France fines Google over ‘right to be forgotten’ privacy violations – Business Intelligence Info

(Reuters)–TheFrenchdataprotectionauthoritysaidithasfinedGoogle100,000euros($111,720)fornotscrubbingwebsearchresultswidelyenoughinresponsetoaEuropeanprivacyruling。

TheonlywayforGoogletoupholdtheprivacyrulingwasbydelistingresultspoppingupundernamesearchesandlinkingtheminsteadtooutdatedinformationacrossallitswebsites,theCommissionNationaledel’InformatiqueetdesLibertes(CNIL)saidinastatementonThursday。

TheU。

S。

InternetgianthasbeenatloggerheadswithseveralEuropeanUniondataprotectionauthoritiessincetheEuropeanCourtofJusticeruledinMay2014thatpeoplecouldasksearchengines,suchasGoogleandMicrosoft’sBing,toremoveinadequateorirrelevantinformation–dubbedthe“righttobeforgotten”。

Googlecomplied,butitonlyscrubbedresultsacrossitsEuropeanwebsitessuchasGoogle。

deinGermanyandGoogle。

frinFranceonthegroundsthattodootherwisewouldhaveachillingeffectonthefreeflowofinformation。

InMaylastyeartheCNILorderedGoogletoexpanditsapplicationoftherulingtoallitsdomains,includingGoogle。

com,becauseoftheeaseofswitchingfromaEuropeandomaintoGoogle。

com。

“ContrarytoGoogle’sstatements,applyingdelistingtoalloftheextensionsdoesnotcurtailfreedomofexpressioninsofarasitdoesnotentailanydeletionofcontentfromtheInternet,”theCNILsaid。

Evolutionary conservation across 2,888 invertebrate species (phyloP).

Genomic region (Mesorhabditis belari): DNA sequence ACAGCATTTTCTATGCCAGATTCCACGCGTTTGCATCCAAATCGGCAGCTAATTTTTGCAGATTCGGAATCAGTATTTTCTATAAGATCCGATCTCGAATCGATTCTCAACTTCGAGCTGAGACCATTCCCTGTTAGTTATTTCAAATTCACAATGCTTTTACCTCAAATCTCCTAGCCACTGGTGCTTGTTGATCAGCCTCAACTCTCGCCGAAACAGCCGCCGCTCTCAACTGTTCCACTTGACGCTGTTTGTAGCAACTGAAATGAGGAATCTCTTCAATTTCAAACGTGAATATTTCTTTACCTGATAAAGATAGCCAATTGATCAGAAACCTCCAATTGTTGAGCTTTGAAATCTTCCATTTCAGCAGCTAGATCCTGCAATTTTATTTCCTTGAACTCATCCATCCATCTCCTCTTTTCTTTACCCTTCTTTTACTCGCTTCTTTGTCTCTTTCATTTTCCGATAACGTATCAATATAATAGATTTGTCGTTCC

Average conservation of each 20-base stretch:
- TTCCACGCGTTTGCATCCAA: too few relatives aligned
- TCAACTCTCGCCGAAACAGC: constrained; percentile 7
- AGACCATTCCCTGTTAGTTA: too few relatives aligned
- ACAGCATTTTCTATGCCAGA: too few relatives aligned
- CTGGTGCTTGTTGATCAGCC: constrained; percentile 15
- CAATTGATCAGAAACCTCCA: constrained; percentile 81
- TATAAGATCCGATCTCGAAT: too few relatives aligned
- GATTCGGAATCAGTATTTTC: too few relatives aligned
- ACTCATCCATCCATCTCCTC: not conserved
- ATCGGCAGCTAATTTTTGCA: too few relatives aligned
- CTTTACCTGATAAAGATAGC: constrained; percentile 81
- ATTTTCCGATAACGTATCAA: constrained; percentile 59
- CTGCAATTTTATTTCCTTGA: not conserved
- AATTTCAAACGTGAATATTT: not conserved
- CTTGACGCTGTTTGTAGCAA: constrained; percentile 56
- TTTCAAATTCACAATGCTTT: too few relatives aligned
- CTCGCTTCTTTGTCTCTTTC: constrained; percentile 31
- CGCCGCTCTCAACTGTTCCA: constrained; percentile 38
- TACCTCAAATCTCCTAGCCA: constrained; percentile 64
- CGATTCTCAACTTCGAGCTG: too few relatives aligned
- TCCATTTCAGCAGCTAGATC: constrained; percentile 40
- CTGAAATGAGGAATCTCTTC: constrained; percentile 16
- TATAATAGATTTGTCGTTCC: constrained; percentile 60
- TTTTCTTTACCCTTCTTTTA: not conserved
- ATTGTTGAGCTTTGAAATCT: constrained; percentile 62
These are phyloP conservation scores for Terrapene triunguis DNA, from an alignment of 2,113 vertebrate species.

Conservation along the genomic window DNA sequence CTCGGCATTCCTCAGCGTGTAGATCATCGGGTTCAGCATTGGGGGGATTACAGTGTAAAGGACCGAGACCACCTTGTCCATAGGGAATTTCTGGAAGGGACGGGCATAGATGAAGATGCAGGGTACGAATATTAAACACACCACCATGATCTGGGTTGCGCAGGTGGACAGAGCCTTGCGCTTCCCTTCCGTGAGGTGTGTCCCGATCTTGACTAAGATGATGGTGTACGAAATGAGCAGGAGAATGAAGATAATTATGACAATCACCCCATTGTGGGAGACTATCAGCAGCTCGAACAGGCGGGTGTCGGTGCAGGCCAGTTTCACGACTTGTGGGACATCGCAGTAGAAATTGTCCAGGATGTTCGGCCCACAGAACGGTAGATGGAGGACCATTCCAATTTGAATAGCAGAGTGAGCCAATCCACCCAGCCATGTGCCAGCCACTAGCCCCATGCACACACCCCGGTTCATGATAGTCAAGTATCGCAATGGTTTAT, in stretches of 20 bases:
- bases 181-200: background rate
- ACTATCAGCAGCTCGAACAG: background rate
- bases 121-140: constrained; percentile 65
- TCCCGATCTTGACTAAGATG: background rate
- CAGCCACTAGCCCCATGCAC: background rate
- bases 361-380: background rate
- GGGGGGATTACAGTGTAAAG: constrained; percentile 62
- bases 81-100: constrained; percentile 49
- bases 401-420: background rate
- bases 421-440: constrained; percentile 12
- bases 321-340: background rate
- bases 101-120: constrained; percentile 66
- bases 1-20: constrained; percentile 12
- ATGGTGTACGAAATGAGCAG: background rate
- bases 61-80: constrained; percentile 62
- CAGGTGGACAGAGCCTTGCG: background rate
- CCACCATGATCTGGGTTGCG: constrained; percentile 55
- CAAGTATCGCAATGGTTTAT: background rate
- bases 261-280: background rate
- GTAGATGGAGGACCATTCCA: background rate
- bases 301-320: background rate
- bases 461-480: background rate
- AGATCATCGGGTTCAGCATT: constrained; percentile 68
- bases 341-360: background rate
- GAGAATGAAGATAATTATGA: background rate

AspokesmanforGoogle,nowaunitofholdingcompanyAlphabet,saidthecompanyhadworkedhardtoimplementthe“righttobeforgottenrulingthoughtfullyandcomprehensivelyinEurope。



“Butasamatterofprinciple,wedisagreewiththeCNIL’sassertionthatithastheauthoritytocontrolthecontentthatpeoplecanaccessoutsideFrance,andweplantoappealtheirruling,”AlVerney,Google’sspokesman,said。

Thecompanydidtrytoassuagetheregulator’sconcernsinFebruarybydelistingsearchresultsacrossallitswebsites–includingGoogle。

com–whenaccessedfromthecountrywheretherequestcamefrom。

ThatmeantthatifaGermanresidentasksGoogletode-listalinkpoppingupundersearchesforhisorhername,thelinkwillnotbevisibleonanyversionofGoogle’swebsite,includingGoogle。

com,whenthesearchengineisaccessedfromGermany。

ButtheCNILrejectedthatapproach,sayingthataperson’srighttoprivacycouldnotdependonthe“geographicoriginofthoseviewingthesearchresults。



“Onlydelistingonallofthesearchengine’sextensions,regardlessoftheextensionusedorthegeographicoriginofthepersonperformingthesearch,caneffectivelyupholdthisright,”itsaid。

(ReportingbyJuliaFioretti;EditingbyAlastairMacdonaldandElaineHardcastle)

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